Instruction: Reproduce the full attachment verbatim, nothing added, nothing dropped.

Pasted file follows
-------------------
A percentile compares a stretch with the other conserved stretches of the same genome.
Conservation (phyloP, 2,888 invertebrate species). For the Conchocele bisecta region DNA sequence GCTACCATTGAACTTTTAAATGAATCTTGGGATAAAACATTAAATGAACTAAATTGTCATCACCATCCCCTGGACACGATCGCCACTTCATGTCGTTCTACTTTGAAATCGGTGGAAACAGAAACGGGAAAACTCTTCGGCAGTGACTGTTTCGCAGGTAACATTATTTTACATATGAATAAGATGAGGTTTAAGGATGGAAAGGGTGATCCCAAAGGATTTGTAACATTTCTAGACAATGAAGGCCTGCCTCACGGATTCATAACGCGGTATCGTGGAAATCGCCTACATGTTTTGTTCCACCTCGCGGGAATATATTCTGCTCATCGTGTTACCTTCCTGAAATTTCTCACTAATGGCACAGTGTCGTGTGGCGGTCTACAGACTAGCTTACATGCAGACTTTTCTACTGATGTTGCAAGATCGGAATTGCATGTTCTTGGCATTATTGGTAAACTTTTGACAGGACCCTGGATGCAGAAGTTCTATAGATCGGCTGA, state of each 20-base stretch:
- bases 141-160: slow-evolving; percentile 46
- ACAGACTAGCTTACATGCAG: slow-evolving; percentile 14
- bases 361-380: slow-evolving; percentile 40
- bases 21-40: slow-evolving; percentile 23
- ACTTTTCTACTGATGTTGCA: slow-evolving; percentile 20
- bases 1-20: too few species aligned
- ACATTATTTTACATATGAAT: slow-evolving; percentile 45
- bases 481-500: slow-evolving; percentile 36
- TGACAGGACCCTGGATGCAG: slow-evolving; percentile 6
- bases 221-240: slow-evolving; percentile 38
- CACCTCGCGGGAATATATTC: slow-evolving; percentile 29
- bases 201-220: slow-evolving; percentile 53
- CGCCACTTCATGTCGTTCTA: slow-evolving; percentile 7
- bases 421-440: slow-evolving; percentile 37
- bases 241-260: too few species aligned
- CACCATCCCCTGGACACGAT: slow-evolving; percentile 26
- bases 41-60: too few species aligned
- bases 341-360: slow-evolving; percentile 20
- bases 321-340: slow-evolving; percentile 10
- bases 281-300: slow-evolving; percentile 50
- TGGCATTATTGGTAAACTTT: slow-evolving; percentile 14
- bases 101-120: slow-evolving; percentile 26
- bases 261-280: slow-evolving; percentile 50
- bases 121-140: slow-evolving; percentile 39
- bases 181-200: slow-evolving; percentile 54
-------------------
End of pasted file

A percentile compares a stretch with the other conserved stretches of the same genome.
Conservation (phyloP, 2,888 invertebrate species). For the Conchocele bisecta region DNA sequence GCTACCATTGAACTTTTAAATGAATCTTGGGATAAAACATTAAATGAACTAAATTGTCATCACCATCCCCTGGACACGATCGCCACTTCATGTCGTTCTACTTTGAAATCGGTGGAAACAGAAACGGGAAAACTCTTCGGCAGTGACTGTTTCGCAGGTAACATTATTTTACATATGAATAAGATGAGGTTTAAGGATGGAAAGGGTGATCCCAAAGGATTTGTAACATTTCTAGACAATGAAGGCCTGCCTCACGGATTCATAACGCGGTATCGTGGAAATCGCCTACATGTTTTGTTCCACCTCGCGGGAATATATTCTGCTCATCGTGTTACCTTCCTGAAATTTCTCACTAATGGCACAGTGTCGTGTGGCGGTCTACAGACTAGCTTACATGCAGACTTTTCTACTGATGTTGCAAGATCGGAATTGCATGTTCTTGGCATTATTGGTAAACTTTTGACAGGACCCTGGATGCAGAAGTTCTATAGATCGGCTGA, state of each 20-base stretch:
- bases 141-160: slow-evolving; percentile 46
- ACAGACTAGCTTACATGCAG: slow-evolving; percentile 14
- bases 361-380: slow-evolving; percentile 40
- bases 21-40: slow-evolving; percentile 23
- ACTTTTCTACTGATGTTGCA: slow-evolving; percentile 20
- bases 1-20: too few species aligned
- ACATTATTTTACATATGAAT: slow-evolving; percentile 45
- bases 481-500: slow-evolving; percentile 36
- TGACAGGACCCTGGATGCAG: slow-evolving; percentile 6
- bases 221-240: slow-evolving; percentile 38
- CACCTCGCGGGAATATATTC: slow-evolving; percentile 29
- bases 201-220: slow-evolving; percentile 53
- CGCCACTTCATGTCGTTCTA: slow-evolving; percentile 7
- bases 421-440: slow-evolving; percentile 37
- bases 241-260: too few species aligned
- CACCATCCCCTGGACACGAT: slow-evolving; percentile 26
- bases 41-60: too few species aligned
- bases 341-360: slow-evolving; percentile 20
- bases 321-340: slow-evolving; percentile 10
- bases 281-300: slow-evolving; percentile 50
- TGGCATTATTGGTAAACTTT: slow-evolving; percentile 14
- bases 101-120: slow-evolving; percentile 26
- bases 261-280: slow-evolving; percentile 50
- bases 121-140: slow-evolving; percentile 39
- bases 181-200: slow-evolving; percentile 54